5. Carefully read the rules of the project and more or less follow them. The rules of the coding style or necessity to document your changes in a separate text file may first appear ridiculous to you. However the purpose of these rules is to make the shared work possible – and the most of projects do have them.
6. Work in this project for several months. Listen carefully that the administrator and other project members say. Apart programming, you have a lot of things to learn. But if you really do not like something, just go away to another project.
7. Do not stick with the underground project for too long. As soon as you find yourself successfully working in that team, it is time to look for the serious one.
8. Find a serious, high level Free software or Open source project. The most of such projects are owned by GNU or Apache organizations.
9. As we are doing a serious jump now, be ready for the far cooler acceptance. You will likely be asked to work for some time without direct write access to the code repository. The previous underground project should, however, teach you a lot – so after several months of the productive contribution you may try do demand rights you think you could have.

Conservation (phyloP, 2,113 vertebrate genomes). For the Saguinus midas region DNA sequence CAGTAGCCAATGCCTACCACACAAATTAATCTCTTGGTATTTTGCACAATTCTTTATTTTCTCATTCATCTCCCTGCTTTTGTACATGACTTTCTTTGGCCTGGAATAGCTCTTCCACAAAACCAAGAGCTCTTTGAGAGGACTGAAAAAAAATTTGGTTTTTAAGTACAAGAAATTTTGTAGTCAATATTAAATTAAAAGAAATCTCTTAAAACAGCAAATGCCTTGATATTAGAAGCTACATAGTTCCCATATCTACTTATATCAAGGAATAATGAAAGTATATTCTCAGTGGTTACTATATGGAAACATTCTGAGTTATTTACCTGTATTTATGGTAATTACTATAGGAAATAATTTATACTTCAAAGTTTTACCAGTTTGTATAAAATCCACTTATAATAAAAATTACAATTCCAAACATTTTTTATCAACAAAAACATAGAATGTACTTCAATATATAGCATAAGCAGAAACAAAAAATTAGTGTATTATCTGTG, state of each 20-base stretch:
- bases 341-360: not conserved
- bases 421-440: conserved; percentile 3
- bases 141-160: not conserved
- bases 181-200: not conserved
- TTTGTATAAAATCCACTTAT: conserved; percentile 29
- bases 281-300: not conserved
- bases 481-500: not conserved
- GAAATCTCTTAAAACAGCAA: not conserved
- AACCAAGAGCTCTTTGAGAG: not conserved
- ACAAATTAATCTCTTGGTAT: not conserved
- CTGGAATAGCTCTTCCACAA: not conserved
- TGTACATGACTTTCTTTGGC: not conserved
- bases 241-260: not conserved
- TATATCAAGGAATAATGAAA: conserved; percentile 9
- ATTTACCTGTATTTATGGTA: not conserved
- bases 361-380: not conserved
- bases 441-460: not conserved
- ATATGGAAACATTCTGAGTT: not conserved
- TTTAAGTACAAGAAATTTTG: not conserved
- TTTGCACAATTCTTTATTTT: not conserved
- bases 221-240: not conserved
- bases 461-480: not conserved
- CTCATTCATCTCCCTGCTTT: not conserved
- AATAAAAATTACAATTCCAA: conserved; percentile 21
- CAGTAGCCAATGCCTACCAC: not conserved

10. Take and do serious task. It is time. Do not be afraid. Go on even after you discover that the task is lots more difficult than you intially thought.
11. If you can, apply with your serious task to the Google’s “Summer of code” to get some money from this adventure. But just do not care if the application would not be accepted as they have far less funded positions than really good hackers working around.
12. Look for a suitable conference happening nearby (“Linux days” or something similar) and try to present you project there (all, not just the part you are programming). After you tell you are representing a serious Free / Open source project, the organizers frequently release you from the conference fee (if they do not, the conference is likely unsuitable anyway). Bring your Linux laptop (if you have one) and run demos. Ask the project administrator for the material you may use when preparing your talk or poster.